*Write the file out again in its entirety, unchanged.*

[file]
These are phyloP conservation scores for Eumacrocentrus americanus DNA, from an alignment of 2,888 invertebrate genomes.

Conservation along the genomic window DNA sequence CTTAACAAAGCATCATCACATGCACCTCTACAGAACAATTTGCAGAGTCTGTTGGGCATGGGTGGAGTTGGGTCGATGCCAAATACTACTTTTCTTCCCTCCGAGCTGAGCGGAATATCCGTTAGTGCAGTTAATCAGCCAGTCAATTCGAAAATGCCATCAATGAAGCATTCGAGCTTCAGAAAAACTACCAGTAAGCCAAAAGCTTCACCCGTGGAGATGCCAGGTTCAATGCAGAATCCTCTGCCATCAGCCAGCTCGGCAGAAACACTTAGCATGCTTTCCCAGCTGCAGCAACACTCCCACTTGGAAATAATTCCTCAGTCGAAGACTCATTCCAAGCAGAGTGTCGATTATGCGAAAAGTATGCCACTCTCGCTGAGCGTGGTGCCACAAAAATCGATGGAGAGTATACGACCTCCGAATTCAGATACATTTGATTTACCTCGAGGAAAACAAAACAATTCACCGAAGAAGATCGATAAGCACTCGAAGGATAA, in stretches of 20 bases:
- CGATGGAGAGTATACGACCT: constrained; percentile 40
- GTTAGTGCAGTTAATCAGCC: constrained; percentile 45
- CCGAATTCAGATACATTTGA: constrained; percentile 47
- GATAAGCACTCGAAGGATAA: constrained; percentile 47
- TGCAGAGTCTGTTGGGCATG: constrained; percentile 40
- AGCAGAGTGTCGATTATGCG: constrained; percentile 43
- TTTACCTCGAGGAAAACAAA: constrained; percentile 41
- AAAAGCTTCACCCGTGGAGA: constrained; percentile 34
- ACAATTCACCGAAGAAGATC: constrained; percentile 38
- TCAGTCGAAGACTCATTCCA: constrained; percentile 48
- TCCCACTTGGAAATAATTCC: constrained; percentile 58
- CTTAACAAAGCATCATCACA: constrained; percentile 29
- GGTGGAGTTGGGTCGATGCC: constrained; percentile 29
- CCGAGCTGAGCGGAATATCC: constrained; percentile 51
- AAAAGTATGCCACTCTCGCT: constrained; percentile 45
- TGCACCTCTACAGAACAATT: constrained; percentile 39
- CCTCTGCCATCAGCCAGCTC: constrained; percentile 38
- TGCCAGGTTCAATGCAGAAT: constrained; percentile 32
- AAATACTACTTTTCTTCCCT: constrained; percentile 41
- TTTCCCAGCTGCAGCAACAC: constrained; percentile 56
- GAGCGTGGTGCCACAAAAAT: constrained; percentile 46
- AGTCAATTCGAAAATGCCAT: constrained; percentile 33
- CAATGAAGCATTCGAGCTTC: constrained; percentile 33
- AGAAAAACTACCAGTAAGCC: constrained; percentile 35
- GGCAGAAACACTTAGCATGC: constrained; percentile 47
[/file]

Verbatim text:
These are phyloP conservation scores for Eumacrocentrus americanus DNA, from an alignment of 2,888 invertebrate genomes.

Conservation along the genomic window DNA sequence CTTAACAAAGCATCATCACATGCACCTCTACAGAACAATTTGCAGAGTCTGTTGGGCATGGGTGGAGTTGGGTCGATGCCAAATACTACTTTTCTTCCCTCCGAGCTGAGCGGAATATCCGTTAGTGCAGTTAATCAGCCAGTCAATTCGAAAATGCCATCAATGAAGCATTCGAGCTTCAGAAAAACTACCAGTAAGCCAAAAGCTTCACCCGTGGAGATGCCAGGTTCAATGCAGAATCCTCTGCCATCAGCCAGCTCGGCAGAAACACTTAGCATGCTTTCCCAGCTGCAGCAACACTCCCACTTGGAAATAATTCCTCAGTCGAAGACTCATTCCAAGCAGAGTGTCGATTATGCGAAAAGTATGCCACTCTCGCTGAGCGTGGTGCCACAAAAATCGATGGAGAGTATACGACCTCCGAATTCAGATACATTTGATTTACCTCGAGGAAAACAAAACAATTCACCGAAGAAGATCGATAAGCACTCGAAGGATAA, in stretches of 20 bases:
- CGATGGAGAGTATACGACCT: constrained; percentile 40
- GTTAGTGCAGTTAATCAGCC: constrained; percentile 45
- CCGAATTCAGATACATTTGA: constrained; percentile 47
- GATAAGCACTCGAAGGATAA: constrained; percentile 47
- TGCAGAGTCTGTTGGGCATG: constrained; percentile 40
- AGCAGAGTGTCGATTATGCG: constrained; percentile 43
- TTTACCTCGAGGAAAACAAA: constrained; percentile 41
- AAAAGCTTCACCCGTGGAGA: constrained; percentile 34
- ACAATTCACCGAAGAAGATC: constrained; percentile 38
- TCAGTCGAAGACTCATTCCA: constrained; percentile 48
- TCCCACTTGGAAATAATTCC: constrained; percentile 58
- CTTAACAAAGCATCATCACA: constrained; percentile 29
- GGTGGAGTTGGGTCGATGCC: constrained; percentile 29
- CCGAGCTGAGCGGAATATCC: constrained; percentile 51
- AAAAGTATGCCACTCTCGCT: constrained; percentile 45
- TGCACCTCTACAGAACAATT: constrained; percentile 39
- CCTCTGCCATCAGCCAGCTC: constrained; percentile 38
- TGCCAGGTTCAATGCAGAAT: constrained; percentile 32
- AAATACTACTTTTCTTCCCT: constrained; percentile 41
- TTTCCCAGCTGCAGCAACAC: constrained; percentile 56
- GAGCGTGGTGCCACAAAAAT: constrained; percentile 46
- AGTCAATTCGAAAATGCCAT: constrained; percentile 33
- CAATGAAGCATTCGAGCTTC: constrained; percentile 33
- AGAAAAACTACCAGTAAGCC: constrained; percentile 35
- GGCAGAAACACTTAGCATGC: constrained; percentile 47